“Agriculture landowners in Utah do an amazing job of conservation and care of their landscapes and resources. This year’s Leopold Conservation Award finalists are prime examples of the efforts our farmers and ranchers are making to be good stewards of the land,” said Brent Tanner, Utah Cattlemen's Association Executive Vice President.

“These award finalists are examples of how Aldo Leopold’s land ethic is alive and well today. Their dedication to conservation shows how individuals can improve the health of the land while producing food and fiber,” said Kevin McAleese, Sand County Foundation President and CEO.

“As the national sponsor for Sand County Foundation’s Leopold Conservation Award, American Farmland Trust celebrates the hard work and dedication of the Utah award finalists,” said John Piotti, AFT President and CEO. “At AFT we believe that conservation in agriculture requires a focus on the land, the practices and the people and this award recognizes the integral role of all three.”

Sand County Foundation presents the Leopold Conservation Award to private landowners in 27 states for extraordinary achievement in voluntary conservation. To read the stories of other extraordinary landowners, visit

Bennion UT 23

Bennion Ranch of Vernon in Tooele Count

Lewis UT 23

Lewis Farms of Monticello in San Juan County

Warrior Rizen UT 23

Warrior Rizen Ranch of Porterville in Morgan County


The Leopold Conservation Award is a competitive award that recognizes landowner achievement in voluntary conservation. Sand County Foundation presents the award in California, Colorado, Illinois, Iowa, Kansas, Kentucky, Maryland, Missouri, Montana, Nebraska, New Mexico, New York, North Carolina, North Dakota, Oklahoma, Pennsylvania, South Carolina, South Dakota, Texas, Utah, Wisconsin, and in New England (Connecticut, Maine, Massachusetts, New Hampshire, Rhode Island and Vermont).


American Farmland Trust is the only national organization that takes a holistic approach to agriculture, focusing on the land itself, the agricultural practices used on that land, and the farmers and ranchers who do the work. AFT launched the conservation agriculture movement and continues to raise public awareness through its No Farms, No Food message. Since its founding in 1980, AFT has helped permanently protect over 6.5 million acres of agricultural lands, advanced environmentally sound farming practices on millions of additional acres, and supported thousands of farm families.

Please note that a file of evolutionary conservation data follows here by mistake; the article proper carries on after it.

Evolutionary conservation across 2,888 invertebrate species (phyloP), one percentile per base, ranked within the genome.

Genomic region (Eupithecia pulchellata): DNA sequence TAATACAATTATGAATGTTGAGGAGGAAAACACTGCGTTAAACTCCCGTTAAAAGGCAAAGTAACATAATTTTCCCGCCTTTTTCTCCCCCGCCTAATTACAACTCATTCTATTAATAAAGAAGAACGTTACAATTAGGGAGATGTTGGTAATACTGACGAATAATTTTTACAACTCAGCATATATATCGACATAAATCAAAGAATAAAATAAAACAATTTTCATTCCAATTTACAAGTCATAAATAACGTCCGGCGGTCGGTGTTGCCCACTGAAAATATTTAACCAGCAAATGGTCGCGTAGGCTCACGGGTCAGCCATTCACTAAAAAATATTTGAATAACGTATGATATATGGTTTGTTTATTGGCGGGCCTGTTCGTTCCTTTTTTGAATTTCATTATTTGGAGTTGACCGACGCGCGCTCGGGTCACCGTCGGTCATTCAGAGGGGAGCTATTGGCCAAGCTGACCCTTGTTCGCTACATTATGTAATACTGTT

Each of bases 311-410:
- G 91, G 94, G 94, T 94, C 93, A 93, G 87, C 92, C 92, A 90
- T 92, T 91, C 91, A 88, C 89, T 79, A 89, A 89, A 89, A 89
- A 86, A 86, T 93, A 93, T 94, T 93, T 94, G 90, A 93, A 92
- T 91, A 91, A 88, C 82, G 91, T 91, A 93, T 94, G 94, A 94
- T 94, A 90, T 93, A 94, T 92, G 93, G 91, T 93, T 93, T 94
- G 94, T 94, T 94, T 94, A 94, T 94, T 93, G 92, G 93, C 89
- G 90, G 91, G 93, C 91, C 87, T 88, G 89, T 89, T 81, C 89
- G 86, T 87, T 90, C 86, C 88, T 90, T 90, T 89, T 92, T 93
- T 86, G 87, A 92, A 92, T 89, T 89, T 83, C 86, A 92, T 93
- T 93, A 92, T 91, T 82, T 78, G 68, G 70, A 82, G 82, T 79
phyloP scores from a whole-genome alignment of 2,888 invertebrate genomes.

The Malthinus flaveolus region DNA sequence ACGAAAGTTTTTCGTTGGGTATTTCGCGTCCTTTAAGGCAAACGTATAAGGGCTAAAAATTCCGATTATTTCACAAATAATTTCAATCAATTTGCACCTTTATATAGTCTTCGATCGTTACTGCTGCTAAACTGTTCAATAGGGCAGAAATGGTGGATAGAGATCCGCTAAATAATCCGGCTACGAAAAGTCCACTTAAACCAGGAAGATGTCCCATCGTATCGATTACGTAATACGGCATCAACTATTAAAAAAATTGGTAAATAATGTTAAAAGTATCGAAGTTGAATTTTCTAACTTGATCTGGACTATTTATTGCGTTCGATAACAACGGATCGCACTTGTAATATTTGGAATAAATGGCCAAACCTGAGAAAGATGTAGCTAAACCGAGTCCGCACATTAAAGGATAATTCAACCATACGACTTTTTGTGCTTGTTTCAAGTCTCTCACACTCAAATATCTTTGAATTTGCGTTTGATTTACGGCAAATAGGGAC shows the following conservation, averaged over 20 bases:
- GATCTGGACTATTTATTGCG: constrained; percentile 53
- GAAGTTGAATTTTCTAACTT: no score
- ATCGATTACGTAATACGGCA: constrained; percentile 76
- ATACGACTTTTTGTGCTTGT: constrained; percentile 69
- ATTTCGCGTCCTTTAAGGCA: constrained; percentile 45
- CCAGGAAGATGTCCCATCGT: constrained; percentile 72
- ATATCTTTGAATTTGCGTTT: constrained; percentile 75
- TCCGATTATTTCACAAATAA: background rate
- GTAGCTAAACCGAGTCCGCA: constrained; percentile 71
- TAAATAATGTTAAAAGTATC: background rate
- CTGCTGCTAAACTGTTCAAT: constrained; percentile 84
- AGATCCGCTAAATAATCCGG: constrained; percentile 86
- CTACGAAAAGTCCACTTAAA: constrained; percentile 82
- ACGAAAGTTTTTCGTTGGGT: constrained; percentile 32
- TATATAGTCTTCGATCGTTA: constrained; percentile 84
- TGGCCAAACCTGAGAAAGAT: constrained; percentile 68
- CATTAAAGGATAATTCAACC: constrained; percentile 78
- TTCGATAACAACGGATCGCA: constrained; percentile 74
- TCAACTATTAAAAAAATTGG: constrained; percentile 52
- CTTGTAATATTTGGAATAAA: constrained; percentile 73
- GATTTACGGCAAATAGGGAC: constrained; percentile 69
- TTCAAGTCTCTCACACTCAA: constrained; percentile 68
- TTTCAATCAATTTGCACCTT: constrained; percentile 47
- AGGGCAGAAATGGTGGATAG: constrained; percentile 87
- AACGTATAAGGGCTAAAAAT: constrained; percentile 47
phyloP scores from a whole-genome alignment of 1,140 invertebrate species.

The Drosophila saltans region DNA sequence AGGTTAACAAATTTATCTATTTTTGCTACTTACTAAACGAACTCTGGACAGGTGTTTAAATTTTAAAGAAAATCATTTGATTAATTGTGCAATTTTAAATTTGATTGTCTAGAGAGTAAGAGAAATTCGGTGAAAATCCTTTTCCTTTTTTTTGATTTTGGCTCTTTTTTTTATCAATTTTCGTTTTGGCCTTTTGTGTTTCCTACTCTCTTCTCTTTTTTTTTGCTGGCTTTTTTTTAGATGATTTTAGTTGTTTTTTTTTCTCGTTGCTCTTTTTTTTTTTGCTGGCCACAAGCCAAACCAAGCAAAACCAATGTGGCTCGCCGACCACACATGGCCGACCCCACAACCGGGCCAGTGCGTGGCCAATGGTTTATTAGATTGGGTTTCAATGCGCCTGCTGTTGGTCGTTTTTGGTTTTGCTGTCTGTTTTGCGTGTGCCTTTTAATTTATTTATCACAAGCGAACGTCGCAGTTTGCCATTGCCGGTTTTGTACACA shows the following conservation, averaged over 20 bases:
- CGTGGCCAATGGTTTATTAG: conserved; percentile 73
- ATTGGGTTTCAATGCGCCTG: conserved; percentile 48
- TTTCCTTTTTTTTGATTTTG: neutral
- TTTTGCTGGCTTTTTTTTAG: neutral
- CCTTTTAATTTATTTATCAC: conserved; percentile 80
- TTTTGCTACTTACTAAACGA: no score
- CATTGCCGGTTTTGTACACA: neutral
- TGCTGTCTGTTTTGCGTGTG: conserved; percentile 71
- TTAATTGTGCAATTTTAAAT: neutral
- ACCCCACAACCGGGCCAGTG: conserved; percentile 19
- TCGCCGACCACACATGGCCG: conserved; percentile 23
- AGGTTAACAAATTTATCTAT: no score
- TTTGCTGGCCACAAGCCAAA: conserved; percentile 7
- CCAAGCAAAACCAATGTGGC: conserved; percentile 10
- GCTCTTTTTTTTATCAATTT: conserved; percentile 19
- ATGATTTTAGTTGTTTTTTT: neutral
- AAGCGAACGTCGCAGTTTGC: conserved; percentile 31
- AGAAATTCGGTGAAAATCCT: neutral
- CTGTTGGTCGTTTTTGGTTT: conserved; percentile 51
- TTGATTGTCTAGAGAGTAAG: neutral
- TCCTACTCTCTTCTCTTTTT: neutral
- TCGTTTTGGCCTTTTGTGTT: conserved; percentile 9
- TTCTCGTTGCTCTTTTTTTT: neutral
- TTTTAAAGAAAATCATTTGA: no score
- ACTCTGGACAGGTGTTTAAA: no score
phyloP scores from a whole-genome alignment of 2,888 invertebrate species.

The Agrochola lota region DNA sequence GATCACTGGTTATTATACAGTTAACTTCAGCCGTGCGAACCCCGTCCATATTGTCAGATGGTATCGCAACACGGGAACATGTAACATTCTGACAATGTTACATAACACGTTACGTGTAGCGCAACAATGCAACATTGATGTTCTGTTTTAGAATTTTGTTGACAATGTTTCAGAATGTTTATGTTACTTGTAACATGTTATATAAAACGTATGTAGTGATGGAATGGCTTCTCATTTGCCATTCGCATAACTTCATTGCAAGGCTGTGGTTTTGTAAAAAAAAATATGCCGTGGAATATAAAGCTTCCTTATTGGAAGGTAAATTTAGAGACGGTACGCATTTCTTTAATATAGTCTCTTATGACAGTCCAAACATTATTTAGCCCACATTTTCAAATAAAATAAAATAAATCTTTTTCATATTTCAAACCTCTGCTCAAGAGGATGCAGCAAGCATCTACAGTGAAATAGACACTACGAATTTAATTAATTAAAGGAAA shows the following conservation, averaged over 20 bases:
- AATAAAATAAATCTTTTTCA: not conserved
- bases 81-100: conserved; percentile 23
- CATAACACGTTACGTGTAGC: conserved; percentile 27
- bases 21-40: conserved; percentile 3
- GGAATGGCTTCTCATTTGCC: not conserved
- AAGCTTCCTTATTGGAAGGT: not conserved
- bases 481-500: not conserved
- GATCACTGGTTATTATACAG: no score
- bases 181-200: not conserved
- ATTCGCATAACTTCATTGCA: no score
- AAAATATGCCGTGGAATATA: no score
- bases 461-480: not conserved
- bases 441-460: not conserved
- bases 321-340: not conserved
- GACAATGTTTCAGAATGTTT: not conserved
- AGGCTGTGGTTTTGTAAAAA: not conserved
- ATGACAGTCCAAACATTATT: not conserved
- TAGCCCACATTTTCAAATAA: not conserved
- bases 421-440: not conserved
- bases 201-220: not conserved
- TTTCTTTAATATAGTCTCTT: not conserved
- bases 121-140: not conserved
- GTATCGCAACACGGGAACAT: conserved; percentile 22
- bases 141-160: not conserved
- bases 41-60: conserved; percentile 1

Sand County Foundation inspires and empowers a growing number of private landowners to ethically manage natural resources in their care, so future generations have clean and abundant water, healthy soil to support agriculture and forestry, plentiful habitat for wildlife and opportunities for outdoor recreation.


The Utah Cattlemen’s Association has represented Utah cattle producers since 1870, preserving the heritage and strength of the industry through education and public policy and by supporting and establishing the adoption of good principles of raising and marketing cattle and caring for the land we ranch on. Efforts are made possible through membership contributions.


The Utah Farm Bureau is the largest general farm and ranch organization in the state with more than 34,000 member families. Its mission is to inspire all Utah families to connect, succeed and grow through the miracle of agriculture. It strives to bring value to every citizen and community through love of God, family, country, and the land through political action, educational and informational means.


Western AgCredit is the leader within the agricultural finance industry with nearly 100 years of lending to farmers in the Intermountain West. It currently serves approximately 1,700 customers with a full range of credit and financial services, as well as providing financial and volunteer support to several agricultural and community activities, including, among others, Utah Farm Bureau, Utah Cattlemen’s Association, Utah Wool Growers Association, the FFA, and the 4-H.